Skip to main content

Cryogenically preserved RBCs support gametocytogenesis of Plasmodium falciparum in vitro and gametogenesis in mosquitoes



The malaria Eradication Research Agenda (malERA) has identified human-to-mosquito transmission of Plasmodium falciparum as a major target for eradication. The cornerstone for identifying and evaluating transmission in the laboratory is standard membrane feeding assays (SMFAs) where mature gametocytes of P. falciparum generated in vitro are offered to mosquitoes as part of a blood-meal. However, propagation of “infectious” gametocytes requires 10–12 days with considerable physico-chemical demands imposed on host RBCs and thus, “fresh” RBCs that are ≤ 1-week old post-collection are generally recommended. However, in addition to the costs, physico-chemical characteristics unique to RBC donors may confound reproducibility and interpretation of SMFAs. Cryogenic storage of RBCs (“cryo-preserved RBCs”) is accepted by European and US FDAs as an alternative to refrigeration (4 °C) for preserving RBC “quality” and while cryo-preserved RBCs have been used for in vitro cultures of other Plasmodia and the asexual stages of P. falciparum, none of the studies required RBCs to support parasite development for > 4 days.


Using the standard laboratory strain, P. falciparum NF54, 11 SMFAs were performed with RBCs from four separate donors to demonstrate that RBCs cryo-preserved in the gaseous phase of liquid nitrogen (− 196 °C) supported gametocytogenesis in vitro and subsequent gametogenesis in Anopheles stephensi mosquitoes. Overall levels of sporogony in the mosquito, as measured by oocyst and sporozoite prevalence, as well as oocyst burden, from each of the four donors thawed after varying intervals of cryopreservation (1, 4, 8, and 12 weeks) were comparable to using ≤ 1-week old refrigerated RBCs. Lastly, the potential for cryo-preserved RBCs to serve as a suitable alternative substrate is demonstrated for a Cambodian isolate of P. falciparum across two independent SMFAs.


Basic guidelines are presented for integrating cryo-preserved RBCs into an existing laboratory/insectary framework for P. falciparum SMFAs with significant potential for reducing running costs while achieving greater reliability. Lastly, scenarios are discussed where cryo-preserved RBCs may be especially useful in enhancing the understanding and/or providing novel insights into the patterns and processes underlying human-to-mosquito transmission.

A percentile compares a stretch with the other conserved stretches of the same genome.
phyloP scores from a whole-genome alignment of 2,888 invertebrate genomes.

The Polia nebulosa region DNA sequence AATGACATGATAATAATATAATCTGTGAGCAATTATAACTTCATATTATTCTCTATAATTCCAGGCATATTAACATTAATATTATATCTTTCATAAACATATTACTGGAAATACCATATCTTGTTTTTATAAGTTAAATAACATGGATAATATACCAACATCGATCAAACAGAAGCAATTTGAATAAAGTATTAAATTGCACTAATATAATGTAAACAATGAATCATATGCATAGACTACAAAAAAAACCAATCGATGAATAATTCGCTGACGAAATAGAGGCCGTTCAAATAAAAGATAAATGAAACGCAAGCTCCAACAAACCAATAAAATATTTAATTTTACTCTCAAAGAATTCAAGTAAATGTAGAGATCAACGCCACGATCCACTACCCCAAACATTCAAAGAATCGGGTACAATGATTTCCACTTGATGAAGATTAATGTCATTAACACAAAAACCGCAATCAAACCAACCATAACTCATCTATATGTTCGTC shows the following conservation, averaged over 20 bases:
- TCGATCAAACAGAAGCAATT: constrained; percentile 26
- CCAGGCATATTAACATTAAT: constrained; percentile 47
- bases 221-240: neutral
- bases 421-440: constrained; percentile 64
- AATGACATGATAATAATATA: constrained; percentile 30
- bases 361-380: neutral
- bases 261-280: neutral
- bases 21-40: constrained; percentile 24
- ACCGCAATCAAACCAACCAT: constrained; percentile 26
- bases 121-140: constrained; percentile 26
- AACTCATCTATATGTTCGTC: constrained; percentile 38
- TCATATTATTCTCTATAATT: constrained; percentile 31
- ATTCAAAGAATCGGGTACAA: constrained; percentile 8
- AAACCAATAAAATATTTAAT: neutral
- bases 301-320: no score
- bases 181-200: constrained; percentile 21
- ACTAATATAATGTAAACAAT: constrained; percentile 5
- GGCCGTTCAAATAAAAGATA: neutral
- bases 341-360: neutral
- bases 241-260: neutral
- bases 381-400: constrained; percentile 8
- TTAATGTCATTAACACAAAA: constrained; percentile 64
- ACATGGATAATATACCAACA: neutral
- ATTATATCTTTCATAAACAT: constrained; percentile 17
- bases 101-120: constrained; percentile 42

Incidence of malaria due to Plasmodium falciparum has seen a steady decline in the last 15–20 years, enabled primarily by the synergy between drug-combination therapies for case/disease management and vector control programmes [1, 2]. Since transmission to the mosquito is thought to be a severe bottleneck in the parasite’s life history, considerable effort has been channeled towards identifying parasite and vector traits influencing transmission to the mosquito with the aim of designing and testing small molecule inhibitors and vaccines [3,4,5,6]. The experimental model for evaluating basic parasite life history or the efficacy of various interventions typically involve standard-membrane feeding assays (SMFAs), where mature male and female gametocytes of P. falciparum cultured in vitro are supplemented with naïve RBCs and offered as part of a blood-meal to female Anopheles spp. mosquitoes. These assays are then followed by the collection of various measures of parasite fitness in the mosquito vector [7,8,9,10,11]. However, in the 40 years since Trager and Jensen’s first description of the methodology, in vitro cultures of transmission-competent parasite stages (the definitive measure of parasite fitness) have proven to be an arduous and labour-intensive venture with the precise trigger(s) for induction of gametocytogenesis remaining largely elusive [12,13,14,15]. Currently available methodology is a synthesis of several tools and techniques that have been elegantly summarized in two recent publications [13, 15].

Relative to other etiological agents of human malaria, P. falciparum is unique in its life-history in blood wherein the asexual replication period lasts 2 days during which a variable, but relatively small fraction of the resulting parasite progeny is pre-destined to invade an RBC and enter an irreversible path of sexual differentiation lasting an additional 10–12 days before maturation into male and female gametocytes capable of infecting a mosquito. Most references outlining methods for growing sexual stages in RBCs in vitro emphasize the need for maintaining the sexual stages in fresh RBCs (i.e., storage under refrigeration for no more than 1-week from the day of collection), as the RBC must be able to support gametocytogenesis both physically and energetically during the 10 to 12-day differentiation period [13, 15,16,17,18]. However, ensuring a regular supply of commercially sourced RBCs can quickly prove to be prohibitively expensive. Additionally, variation introduced by differences in storage time of RBCs and across blood donors can potentially carry significant consequences for the reproducibility of downstream experiments and across laboratories for validating vaccine and drug efficacy for instance [9, 19,20,21].

Despite > 100 years of experience in bio-banking, identifying the true “shelf-life” of refrigerated RBCs is controversial even in case of human blood transfusions [22]. While it may be possible to restore some aspects of RBC metabolism upon rejuvenation of packed RBCs with the addition of fresh nutrient-containing media, most of the storage-associated changes are simply irreversible [23,24,25]. As an alternative, cryo-preservation of RBCs in glycerol-based cryo-protectants (storage at − 65 °C or below) has been suggested using procedures approved by both the United States Food and Drug Administration and the European Council [26, 27].